Time after time people in society have been and are told that they should ‘achieve’ that they should ‘strive’ that they should ‘work hard’ that they should have ‘things’ in order to be accepted as a valuable member of society. If you act a certain way, if you think certain things you will be accepted.
The media constantly bombard people with images and audio that tell people what they needto do in order to be ‘perfect’ and ‘accepted’. You should have this house, you should have this car, you should like trash TV reality programmes because this is how successful people live – and success is the only thing that will make the rest of the world admire you – otherwise you are nothing.
The education system is similar (see education article). If you comply and can repeat what we tell you then you will be a success. Start questioning or thinking in a different way and you will be shunned.
It is no surprise than many people in society spend most of their time aspiring to be something they are naturally not, and many aspire to something they cannot achieve.
The programming is constant – relentless and almost impossible to escape. From cradle to grave we live in a ‘should’ world where we are constantly told what we ‘should’ do to be a productive and accepted member of society. We are told what we should do to achieve happiness. Go to school, work hard, buy ‘stuff’, pay taxes, then die and possibly go to a nice place if we have been good religious followers – our reward and salvation.
This ‘should’ and ‘aspire’ doctrine seems to have increased dramatically over the last twenty years or so. Those in power have targeted the younger generation in particular with a constant bombardment of rubbish delivered by just about every kind of media young people have access to. This has been done to such an extent that many of the younger generation see it as their right to have anything they aspire to. Unfortunately for them, they are rarely given options or opportunities outside of what those in power want them to experience. A false reality.
By constantly being engulfed in a false reality, it is difficult (if not impossible) for some to envisage any possibilities outside of the false reality. Therefore, all of their energy is spent on achieving and aspiring within an unnatural and false ‘system’ where they do not learn to significantly question information or think in any depth about important issues.
This approach to indoctrination ensures the person concentrates on their own aspirations with minimal attention being given to their place, or operating within, society as a whole. So on one hand they are expected to aspire and comply, and on the other hand they are expected to develop a selfish perspective where the only reason they have to be accepted by society is through their superiority in compliance. The only outcome of this is that people are discriminated against based on compliance and achieving the dictates of those in power.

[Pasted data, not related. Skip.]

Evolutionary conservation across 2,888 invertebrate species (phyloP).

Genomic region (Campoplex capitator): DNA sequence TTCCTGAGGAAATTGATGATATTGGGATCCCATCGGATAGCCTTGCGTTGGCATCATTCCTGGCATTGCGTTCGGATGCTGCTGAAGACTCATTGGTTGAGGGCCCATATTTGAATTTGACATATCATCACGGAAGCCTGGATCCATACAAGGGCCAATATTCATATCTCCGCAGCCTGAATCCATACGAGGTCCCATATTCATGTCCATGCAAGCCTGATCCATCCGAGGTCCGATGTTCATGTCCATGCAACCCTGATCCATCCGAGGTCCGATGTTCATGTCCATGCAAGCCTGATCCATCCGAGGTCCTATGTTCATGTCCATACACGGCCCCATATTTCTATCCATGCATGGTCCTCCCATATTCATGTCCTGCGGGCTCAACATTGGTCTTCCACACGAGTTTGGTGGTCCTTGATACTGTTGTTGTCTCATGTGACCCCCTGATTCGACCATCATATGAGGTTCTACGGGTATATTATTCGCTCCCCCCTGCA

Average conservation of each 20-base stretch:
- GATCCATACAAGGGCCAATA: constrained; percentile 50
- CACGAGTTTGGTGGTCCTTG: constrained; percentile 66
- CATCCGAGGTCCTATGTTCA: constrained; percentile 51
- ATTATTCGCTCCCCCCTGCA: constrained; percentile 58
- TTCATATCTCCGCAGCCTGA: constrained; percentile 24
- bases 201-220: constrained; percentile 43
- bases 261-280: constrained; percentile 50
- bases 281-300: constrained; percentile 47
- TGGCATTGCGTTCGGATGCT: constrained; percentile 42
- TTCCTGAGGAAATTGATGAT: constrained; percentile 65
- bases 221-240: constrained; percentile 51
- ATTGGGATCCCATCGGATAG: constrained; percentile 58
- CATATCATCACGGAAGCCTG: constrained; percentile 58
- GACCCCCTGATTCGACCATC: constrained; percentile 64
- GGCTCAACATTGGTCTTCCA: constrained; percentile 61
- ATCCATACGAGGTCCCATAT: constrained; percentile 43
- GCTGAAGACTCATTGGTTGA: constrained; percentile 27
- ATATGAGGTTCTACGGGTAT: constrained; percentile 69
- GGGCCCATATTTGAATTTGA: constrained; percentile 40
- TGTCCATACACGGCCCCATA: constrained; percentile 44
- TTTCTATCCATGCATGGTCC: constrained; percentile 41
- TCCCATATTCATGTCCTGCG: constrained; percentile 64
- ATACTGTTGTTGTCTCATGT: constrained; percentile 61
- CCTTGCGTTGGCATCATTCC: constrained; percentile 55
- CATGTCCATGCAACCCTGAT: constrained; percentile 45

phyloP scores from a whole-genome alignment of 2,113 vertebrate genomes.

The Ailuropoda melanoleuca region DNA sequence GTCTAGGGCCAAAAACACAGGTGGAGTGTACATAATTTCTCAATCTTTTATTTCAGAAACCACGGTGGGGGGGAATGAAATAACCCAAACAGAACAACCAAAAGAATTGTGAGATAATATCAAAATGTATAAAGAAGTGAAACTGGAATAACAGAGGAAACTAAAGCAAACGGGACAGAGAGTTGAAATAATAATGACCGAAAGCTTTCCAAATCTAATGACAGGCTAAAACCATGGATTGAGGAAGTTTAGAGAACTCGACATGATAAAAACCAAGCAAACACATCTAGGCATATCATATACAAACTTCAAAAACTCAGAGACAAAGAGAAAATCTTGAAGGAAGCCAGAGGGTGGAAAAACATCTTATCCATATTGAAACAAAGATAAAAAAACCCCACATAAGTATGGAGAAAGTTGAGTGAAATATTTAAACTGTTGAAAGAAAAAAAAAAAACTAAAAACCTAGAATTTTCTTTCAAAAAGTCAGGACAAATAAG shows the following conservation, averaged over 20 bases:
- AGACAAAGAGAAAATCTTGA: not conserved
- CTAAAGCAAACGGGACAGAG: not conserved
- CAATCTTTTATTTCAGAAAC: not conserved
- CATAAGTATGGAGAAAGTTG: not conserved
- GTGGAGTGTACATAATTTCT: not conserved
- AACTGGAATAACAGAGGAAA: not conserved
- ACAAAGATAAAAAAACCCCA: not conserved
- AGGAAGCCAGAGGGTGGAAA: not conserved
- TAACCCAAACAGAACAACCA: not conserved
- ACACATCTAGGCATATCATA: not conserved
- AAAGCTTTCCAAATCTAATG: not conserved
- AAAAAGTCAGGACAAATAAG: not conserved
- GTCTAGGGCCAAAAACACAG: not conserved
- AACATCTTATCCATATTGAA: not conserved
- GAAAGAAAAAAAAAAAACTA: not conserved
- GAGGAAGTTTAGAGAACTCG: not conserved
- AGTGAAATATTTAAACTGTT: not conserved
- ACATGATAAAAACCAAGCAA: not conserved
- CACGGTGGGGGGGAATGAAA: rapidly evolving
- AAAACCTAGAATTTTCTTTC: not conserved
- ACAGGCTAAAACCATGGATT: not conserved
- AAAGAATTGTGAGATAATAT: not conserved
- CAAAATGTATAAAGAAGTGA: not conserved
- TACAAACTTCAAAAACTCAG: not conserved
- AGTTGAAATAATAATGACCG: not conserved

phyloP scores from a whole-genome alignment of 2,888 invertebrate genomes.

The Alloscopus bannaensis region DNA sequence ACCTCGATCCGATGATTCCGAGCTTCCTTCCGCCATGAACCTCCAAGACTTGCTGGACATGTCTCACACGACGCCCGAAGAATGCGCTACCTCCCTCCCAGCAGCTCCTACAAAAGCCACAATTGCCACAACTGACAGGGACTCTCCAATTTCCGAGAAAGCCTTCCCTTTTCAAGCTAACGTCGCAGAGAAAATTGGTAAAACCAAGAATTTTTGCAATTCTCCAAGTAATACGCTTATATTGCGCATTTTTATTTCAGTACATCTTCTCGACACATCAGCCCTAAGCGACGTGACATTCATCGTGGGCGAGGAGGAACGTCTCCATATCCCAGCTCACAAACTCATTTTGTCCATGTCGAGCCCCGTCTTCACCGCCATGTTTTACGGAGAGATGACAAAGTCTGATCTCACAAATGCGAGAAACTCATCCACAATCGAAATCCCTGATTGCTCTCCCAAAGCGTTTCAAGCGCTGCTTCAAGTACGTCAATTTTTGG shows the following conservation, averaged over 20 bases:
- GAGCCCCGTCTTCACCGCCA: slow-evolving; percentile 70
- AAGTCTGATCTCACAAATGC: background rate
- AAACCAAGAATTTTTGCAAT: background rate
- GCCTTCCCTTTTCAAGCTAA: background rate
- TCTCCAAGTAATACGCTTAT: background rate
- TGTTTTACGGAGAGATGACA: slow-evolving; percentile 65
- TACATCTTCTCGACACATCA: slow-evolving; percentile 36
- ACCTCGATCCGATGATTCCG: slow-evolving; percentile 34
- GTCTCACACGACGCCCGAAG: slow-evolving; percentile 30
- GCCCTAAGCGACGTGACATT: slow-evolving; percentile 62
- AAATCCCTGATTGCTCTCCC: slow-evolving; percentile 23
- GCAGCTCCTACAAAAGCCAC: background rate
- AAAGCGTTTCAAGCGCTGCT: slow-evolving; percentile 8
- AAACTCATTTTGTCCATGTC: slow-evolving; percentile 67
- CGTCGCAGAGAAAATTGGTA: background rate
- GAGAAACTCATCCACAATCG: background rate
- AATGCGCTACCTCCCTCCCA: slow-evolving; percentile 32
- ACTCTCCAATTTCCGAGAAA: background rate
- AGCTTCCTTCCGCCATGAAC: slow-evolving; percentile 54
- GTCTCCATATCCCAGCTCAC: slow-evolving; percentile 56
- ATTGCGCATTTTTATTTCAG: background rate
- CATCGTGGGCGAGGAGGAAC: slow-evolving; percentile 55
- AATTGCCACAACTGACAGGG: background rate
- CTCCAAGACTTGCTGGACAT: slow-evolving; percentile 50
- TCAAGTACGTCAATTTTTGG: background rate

If you want a very obvious example of this, look at those who aspire to be involved in politics. In the UK (at the current time), places for political interns are being sold! What does this do? It feeds into the perception of elitism. The same thing the false aspirations of society feeds into.
If a person attempts to aspire to something that does not seem comfortable or natural to them then it can be extremely difficult to find a different path. Perhaps one of the biggest influences that has the potential to stop someone seeking alternatives is the FEAR of being shunned by the society in which they live.
You want an example? Think of the number of young people who (in addition to the pressures of their own physical and emotional development) have the pressure of failure looming over them when taking exams at school/college. Failure to pass examinations can create such an immense feeling of failure and rejection that many young people attempt (or are successful in committing) suicide! Should young people going through a stage in life where the natural path is one of discovering themselves and the wider world be constrained and put under more intense pressure that can affect them for the rest of their lives. It seems like a rather cruel thing to do to another human being.
Another example could be to look at how society considers someone to be successful. Much of the time success is measured by assets (useless ‘things’ and money), the house someone has, the car they drive, conforming to forming a family and so on. All of these are false successes for a human. They are imposed illusions of success.
Time and time again we see how people are devastated when they fail to impress ‘judges’ on talent shows. Some contestants have such a false impression of what they are capable of and such an intense yearning to be a celebrity or ‘star’ that they are totally devastated when they fail. Yet society has made them believe that anyone can become famous and live a life of luxury, when for many this is totally out of their abilities. Is this not cruel and inhuman? The end result can often be ridicule and (again) the perception of failure.
In modern society there are many, many other examples of false aspirations which take energy away from achieving REAL and important positive development of the person as a human being and the development of real society.
All of the energy spent on aspiring takes focus away from ‘being’ and our basic needs are ignored.
False aspiration leads to confusion. When people become confused they stop asking questions and shut-down their ability to objectively and instinctively THINK. They become insular and their focus turns to their immediate survival.